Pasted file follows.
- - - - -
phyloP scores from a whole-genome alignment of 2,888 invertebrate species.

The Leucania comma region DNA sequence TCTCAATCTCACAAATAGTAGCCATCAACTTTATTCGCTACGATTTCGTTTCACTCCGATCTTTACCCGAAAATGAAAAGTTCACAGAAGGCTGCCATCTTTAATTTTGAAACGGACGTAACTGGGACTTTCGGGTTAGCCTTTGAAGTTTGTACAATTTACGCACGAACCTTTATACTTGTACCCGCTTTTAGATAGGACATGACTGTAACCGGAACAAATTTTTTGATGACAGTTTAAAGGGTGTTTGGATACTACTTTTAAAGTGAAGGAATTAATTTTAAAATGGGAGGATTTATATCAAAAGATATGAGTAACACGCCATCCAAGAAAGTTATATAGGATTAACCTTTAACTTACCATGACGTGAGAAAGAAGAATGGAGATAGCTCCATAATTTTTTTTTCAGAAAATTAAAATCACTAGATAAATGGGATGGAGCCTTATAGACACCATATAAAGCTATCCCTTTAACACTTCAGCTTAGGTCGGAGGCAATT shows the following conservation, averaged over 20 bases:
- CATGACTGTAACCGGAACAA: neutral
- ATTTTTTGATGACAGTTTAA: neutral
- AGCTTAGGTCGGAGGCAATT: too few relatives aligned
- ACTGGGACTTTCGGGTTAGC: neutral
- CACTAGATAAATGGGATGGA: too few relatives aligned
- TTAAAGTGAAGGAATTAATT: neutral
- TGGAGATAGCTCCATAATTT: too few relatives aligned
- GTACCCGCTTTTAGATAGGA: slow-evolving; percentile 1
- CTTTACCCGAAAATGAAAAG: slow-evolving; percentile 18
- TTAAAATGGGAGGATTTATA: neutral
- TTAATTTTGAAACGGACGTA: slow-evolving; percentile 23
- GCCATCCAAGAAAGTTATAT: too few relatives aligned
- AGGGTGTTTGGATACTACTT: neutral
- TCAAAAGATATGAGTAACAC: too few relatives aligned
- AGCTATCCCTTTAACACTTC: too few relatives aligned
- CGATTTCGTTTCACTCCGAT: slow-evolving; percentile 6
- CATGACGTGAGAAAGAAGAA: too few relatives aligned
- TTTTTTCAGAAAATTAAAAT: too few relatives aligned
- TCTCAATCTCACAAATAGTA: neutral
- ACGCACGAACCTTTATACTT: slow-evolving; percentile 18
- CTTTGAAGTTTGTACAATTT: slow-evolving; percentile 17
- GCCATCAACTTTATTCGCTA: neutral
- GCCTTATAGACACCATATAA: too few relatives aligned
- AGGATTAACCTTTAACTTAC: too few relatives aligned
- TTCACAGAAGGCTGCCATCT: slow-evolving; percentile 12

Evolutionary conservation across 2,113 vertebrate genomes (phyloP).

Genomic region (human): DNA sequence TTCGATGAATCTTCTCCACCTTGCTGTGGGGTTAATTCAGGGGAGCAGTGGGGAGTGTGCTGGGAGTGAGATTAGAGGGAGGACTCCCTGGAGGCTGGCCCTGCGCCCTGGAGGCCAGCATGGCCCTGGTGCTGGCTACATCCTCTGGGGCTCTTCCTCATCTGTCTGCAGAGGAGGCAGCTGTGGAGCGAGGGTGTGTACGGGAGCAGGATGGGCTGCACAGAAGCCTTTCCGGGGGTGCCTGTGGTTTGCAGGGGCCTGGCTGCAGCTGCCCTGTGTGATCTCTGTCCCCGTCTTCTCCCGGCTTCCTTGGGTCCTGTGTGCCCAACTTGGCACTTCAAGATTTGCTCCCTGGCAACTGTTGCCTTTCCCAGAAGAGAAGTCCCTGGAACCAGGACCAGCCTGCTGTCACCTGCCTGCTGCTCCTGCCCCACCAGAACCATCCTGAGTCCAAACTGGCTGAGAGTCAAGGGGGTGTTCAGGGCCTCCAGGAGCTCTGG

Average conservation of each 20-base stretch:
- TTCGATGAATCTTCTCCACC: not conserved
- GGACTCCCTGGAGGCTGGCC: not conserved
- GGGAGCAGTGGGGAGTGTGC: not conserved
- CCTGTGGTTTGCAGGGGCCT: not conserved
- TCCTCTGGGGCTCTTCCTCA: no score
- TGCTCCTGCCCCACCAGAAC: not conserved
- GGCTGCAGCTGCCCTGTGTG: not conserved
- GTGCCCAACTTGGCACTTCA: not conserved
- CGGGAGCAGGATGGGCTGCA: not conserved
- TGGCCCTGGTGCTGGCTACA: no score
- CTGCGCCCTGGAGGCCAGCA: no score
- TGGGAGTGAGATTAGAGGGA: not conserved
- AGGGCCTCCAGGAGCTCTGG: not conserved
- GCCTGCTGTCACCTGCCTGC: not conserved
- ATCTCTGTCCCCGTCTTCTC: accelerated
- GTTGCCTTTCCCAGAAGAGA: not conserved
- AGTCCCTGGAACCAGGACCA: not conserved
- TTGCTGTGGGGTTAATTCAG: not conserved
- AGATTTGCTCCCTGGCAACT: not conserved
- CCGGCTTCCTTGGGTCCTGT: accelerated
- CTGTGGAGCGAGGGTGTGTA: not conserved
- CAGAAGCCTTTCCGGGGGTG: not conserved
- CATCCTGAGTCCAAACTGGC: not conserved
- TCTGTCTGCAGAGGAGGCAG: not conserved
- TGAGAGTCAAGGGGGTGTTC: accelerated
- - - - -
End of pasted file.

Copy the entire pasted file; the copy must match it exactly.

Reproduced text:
phyloP scores from a whole-genome alignment of 2,888 invertebrate species.

The Leucania comma region DNA sequence TCTCAATCTCACAAATAGTAGCCATCAACTTTATTCGCTACGATTTCGTTTCACTCCGATCTTTACCCGAAAATGAAAAGTTCACAGAAGGCTGCCATCTTTAATTTTGAAACGGACGTAACTGGGACTTTCGGGTTAGCCTTTGAAGTTTGTACAATTTACGCACGAACCTTTATACTTGTACCCGCTTTTAGATAGGACATGACTGTAACCGGAACAAATTTTTTGATGACAGTTTAAAGGGTGTTTGGATACTACTTTTAAAGTGAAGGAATTAATTTTAAAATGGGAGGATTTATATCAAAAGATATGAGTAACACGCCATCCAAGAAAGTTATATAGGATTAACCTTTAACTTACCATGACGTGAGAAAGAAGAATGGAGATAGCTCCATAATTTTTTTTTCAGAAAATTAAAATCACTAGATAAATGGGATGGAGCCTTATAGACACCATATAAAGCTATCCCTTTAACACTTCAGCTTAGGTCGGAGGCAATT shows the following conservation, averaged over 20 bases:
- CATGACTGTAACCGGAACAA: neutral
- ATTTTTTGATGACAGTTTAA: neutral
- AGCTTAGGTCGGAGGCAATT: too few relatives aligned
- ACTGGGACTTTCGGGTTAGC: neutral
- CACTAGATAAATGGGATGGA: too few relatives aligned
- TTAAAGTGAAGGAATTAATT: neutral
- TGGAGATAGCTCCATAATTT: too few relatives aligned
- GTACCCGCTTTTAGATAGGA: slow-evolving; percentile 1
- CTTTACCCGAAAATGAAAAG: slow-evolving; percentile 18
- TTAAAATGGGAGGATTTATA: neutral
- TTAATTTTGAAACGGACGTA: slow-evolving; percentile 23
- GCCATCCAAGAAAGTTATAT: too few relatives aligned
- AGGGTGTTTGGATACTACTT: neutral
- TCAAAAGATATGAGTAACAC: too few relatives aligned
- AGCTATCCCTTTAACACTTC: too few relatives aligned
- CGATTTCGTTTCACTCCGAT: slow-evolving; percentile 6
- CATGACGTGAGAAAGAAGAA: too few relatives aligned
- TTTTTTCAGAAAATTAAAAT: too few relatives aligned
- TCTCAATCTCACAAATAGTA: neutral
- ACGCACGAACCTTTATACTT: slow-evolving; percentile 18
- CTTTGAAGTTTGTACAATTT: slow-evolving; percentile 17
- GCCATCAACTTTATTCGCTA: neutral
- GCCTTATAGACACCATATAA: too few relatives aligned
- AGGATTAACCTTTAACTTAC: too few relatives aligned
- TTCACAGAAGGCTGCCATCT: slow-evolving; percentile 12

Evolutionary conservation across 2,113 vertebrate genomes (phyloP).

Genomic region (human): DNA sequence TTCGATGAATCTTCTCCACCTTGCTGTGGGGTTAATTCAGGGGAGCAGTGGGGAGTGTGCTGGGAGTGAGATTAGAGGGAGGACTCCCTGGAGGCTGGCCCTGCGCCCTGGAGGCCAGCATGGCCCTGGTGCTGGCTACATCCTCTGGGGCTCTTCCTCATCTGTCTGCAGAGGAGGCAGCTGTGGAGCGAGGGTGTGTACGGGAGCAGGATGGGCTGCACAGAAGCCTTTCCGGGGGTGCCTGTGGTTTGCAGGGGCCTGGCTGCAGCTGCCCTGTGTGATCTCTGTCCCCGTCTTCTCCCGGCTTCCTTGGGTCCTGTGTGCCCAACTTGGCACTTCAAGATTTGCTCCCTGGCAACTGTTGCCTTTCCCAGAAGAGAAGTCCCTGGAACCAGGACCAGCCTGCTGTCACCTGCCTGCTGCTCCTGCCCCACCAGAACCATCCTGAGTCCAAACTGGCTGAGAGTCAAGGGGGTGTTCAGGGCCTCCAGGAGCTCTGG

Average conservation of each 20-base stretch:
- TTCGATGAATCTTCTCCACC: not conserved
- GGACTCCCTGGAGGCTGGCC: not conserved
- GGGAGCAGTGGGGAGTGTGC: not conserved
- CCTGTGGTTTGCAGGGGCCT: not conserved
- TCCTCTGGGGCTCTTCCTCA: no score
- TGCTCCTGCCCCACCAGAAC: not conserved
- GGCTGCAGCTGCCCTGTGTG: not conserved
- GTGCCCAACTTGGCACTTCA: not conserved
- CGGGAGCAGGATGGGCTGCA: not conserved
- TGGCCCTGGTGCTGGCTACA: no score
- CTGCGCCCTGGAGGCCAGCA: no score
- TGGGAGTGAGATTAGAGGGA: not conserved
- AGGGCCTCCAGGAGCTCTGG: not conserved
- GCCTGCTGTCACCTGCCTGC: not conserved
- ATCTCTGTCCCCGTCTTCTC: accelerated
- GTTGCCTTTCCCAGAAGAGA: not conserved
- AGTCCCTGGAACCAGGACCA: not conserved
- TTGCTGTGGGGTTAATTCAG: not conserved
- AGATTTGCTCCCTGGCAACT: not conserved
- CCGGCTTCCTTGGGTCCTGT: accelerated
- CTGTGGAGCGAGGGTGTGTA: not conserved
- CAGAAGCCTTTCCGGGGGTG: not conserved
- CATCCTGAGTCCAAACTGGC: not conserved
- TCTGTCTGCAGAGGAGGCAG: not conserved
- TGAGAGTCAAGGGGGTGTTC: accelerated